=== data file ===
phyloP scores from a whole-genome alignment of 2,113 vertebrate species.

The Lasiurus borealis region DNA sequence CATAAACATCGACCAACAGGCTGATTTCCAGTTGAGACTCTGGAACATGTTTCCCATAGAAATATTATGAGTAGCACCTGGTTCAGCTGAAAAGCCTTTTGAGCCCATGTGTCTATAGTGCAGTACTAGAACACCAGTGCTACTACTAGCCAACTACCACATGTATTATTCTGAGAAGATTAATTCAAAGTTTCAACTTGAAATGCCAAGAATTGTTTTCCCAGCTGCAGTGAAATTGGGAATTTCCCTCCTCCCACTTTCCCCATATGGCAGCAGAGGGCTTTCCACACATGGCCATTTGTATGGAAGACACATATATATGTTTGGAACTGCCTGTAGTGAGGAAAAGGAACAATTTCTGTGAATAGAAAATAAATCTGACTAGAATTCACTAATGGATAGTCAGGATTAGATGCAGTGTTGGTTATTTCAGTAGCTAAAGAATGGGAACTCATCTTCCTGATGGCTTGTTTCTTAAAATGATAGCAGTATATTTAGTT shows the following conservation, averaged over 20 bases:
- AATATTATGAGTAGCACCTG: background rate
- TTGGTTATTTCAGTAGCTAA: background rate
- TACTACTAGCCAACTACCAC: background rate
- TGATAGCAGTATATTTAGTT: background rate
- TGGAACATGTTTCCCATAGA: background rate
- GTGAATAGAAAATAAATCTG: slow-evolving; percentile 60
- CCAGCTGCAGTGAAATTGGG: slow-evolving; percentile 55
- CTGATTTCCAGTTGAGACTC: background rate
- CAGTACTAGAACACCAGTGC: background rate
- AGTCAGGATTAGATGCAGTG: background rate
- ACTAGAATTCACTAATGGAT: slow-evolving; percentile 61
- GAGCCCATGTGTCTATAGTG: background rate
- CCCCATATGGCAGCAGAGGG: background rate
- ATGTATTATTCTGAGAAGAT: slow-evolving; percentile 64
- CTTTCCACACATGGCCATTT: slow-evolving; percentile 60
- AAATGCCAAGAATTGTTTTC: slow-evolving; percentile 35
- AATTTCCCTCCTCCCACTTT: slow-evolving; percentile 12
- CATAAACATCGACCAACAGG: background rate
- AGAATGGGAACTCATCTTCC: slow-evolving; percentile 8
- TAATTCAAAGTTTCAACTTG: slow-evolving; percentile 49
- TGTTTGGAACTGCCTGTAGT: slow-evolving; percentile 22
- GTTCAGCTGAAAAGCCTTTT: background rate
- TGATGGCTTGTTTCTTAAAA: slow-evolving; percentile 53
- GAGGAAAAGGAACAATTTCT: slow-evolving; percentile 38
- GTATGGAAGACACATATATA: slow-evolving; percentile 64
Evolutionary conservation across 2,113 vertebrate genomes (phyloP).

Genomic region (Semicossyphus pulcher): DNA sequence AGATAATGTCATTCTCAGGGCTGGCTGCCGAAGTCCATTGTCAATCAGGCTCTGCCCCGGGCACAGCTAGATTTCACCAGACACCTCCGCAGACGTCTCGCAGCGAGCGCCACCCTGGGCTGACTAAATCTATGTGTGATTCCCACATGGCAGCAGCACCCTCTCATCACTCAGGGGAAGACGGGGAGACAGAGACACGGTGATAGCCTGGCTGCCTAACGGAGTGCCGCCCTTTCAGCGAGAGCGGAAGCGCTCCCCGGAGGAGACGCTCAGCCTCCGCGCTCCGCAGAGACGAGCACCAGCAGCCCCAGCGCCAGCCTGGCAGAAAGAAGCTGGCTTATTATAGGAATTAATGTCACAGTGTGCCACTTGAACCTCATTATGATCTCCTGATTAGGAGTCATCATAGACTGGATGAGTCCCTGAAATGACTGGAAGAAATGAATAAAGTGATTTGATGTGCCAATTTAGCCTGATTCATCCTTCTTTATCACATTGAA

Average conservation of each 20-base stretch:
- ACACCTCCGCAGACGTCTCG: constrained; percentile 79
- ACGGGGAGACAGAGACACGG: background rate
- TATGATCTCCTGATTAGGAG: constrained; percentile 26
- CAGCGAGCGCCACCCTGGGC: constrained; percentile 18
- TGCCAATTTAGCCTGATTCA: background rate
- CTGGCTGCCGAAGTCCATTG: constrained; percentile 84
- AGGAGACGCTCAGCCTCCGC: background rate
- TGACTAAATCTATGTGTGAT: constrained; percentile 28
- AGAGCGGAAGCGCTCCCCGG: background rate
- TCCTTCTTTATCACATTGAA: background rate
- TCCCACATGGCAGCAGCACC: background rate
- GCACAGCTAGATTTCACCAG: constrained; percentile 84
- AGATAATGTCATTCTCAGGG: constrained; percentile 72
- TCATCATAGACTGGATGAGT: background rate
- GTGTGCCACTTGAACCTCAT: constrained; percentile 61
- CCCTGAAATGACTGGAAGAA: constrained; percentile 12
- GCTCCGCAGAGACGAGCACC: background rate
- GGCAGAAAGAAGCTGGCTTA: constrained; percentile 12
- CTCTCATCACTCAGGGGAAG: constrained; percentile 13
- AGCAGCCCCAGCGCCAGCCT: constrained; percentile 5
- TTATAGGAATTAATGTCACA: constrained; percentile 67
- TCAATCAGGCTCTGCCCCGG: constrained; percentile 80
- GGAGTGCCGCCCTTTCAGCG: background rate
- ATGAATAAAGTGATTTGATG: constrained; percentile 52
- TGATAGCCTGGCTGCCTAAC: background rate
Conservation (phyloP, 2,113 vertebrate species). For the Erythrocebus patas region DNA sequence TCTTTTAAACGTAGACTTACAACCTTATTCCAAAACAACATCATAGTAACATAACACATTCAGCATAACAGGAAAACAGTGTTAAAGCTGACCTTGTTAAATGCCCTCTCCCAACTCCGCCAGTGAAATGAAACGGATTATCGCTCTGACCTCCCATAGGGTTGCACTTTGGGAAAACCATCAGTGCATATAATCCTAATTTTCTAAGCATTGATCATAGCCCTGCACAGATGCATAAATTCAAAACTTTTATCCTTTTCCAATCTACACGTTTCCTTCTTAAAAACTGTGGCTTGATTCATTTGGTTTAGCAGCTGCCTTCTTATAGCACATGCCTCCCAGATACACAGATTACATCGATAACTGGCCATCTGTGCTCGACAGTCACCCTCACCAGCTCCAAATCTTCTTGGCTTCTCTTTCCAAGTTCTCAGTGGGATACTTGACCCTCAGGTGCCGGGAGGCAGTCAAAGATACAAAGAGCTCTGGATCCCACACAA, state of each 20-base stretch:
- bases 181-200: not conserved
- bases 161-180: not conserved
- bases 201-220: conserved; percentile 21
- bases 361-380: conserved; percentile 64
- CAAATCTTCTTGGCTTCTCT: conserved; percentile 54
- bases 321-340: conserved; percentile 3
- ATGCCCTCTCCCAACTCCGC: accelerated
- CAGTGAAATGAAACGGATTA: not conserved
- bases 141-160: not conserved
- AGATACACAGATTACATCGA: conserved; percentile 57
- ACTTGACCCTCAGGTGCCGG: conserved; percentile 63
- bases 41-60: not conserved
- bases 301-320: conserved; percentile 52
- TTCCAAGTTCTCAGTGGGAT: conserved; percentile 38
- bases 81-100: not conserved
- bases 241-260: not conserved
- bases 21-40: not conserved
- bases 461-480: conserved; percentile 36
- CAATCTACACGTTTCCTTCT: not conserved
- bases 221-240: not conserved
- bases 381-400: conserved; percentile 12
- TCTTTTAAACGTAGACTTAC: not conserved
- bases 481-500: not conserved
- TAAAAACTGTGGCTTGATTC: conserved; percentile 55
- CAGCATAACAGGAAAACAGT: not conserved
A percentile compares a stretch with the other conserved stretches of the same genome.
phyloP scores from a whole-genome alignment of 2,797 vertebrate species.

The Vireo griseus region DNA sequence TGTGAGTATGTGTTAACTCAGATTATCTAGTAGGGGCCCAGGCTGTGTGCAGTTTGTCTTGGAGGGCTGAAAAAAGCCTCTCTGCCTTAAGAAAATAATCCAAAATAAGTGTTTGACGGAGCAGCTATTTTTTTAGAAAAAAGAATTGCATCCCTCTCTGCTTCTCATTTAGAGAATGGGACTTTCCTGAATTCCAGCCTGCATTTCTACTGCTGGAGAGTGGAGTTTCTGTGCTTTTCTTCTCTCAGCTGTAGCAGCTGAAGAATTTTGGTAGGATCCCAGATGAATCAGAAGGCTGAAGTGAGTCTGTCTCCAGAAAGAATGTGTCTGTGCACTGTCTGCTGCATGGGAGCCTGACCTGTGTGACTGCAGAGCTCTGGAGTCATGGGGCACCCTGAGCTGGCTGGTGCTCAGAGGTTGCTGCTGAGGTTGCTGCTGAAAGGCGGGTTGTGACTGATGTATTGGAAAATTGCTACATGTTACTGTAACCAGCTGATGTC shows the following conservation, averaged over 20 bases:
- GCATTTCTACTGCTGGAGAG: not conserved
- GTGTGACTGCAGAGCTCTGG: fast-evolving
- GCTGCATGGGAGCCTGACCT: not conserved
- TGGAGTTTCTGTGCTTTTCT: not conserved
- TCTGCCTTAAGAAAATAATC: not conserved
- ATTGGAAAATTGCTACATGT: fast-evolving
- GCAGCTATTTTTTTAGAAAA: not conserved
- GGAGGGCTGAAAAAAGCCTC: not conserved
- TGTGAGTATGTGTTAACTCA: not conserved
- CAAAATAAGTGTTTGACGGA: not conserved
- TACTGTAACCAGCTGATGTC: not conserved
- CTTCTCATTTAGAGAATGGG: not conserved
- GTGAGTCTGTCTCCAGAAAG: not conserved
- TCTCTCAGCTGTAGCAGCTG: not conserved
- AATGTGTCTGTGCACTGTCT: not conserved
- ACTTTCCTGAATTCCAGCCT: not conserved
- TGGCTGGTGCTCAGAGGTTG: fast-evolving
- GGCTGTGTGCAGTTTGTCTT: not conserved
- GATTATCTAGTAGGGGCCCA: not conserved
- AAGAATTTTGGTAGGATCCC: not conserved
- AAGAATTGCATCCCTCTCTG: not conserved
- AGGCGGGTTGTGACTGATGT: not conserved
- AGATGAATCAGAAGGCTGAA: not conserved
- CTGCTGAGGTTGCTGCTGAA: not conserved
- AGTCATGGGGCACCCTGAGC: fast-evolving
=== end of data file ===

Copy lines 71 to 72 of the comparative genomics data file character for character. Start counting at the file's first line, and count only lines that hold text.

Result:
- bases 81-100: not conserved
- bases 241-260: not conserved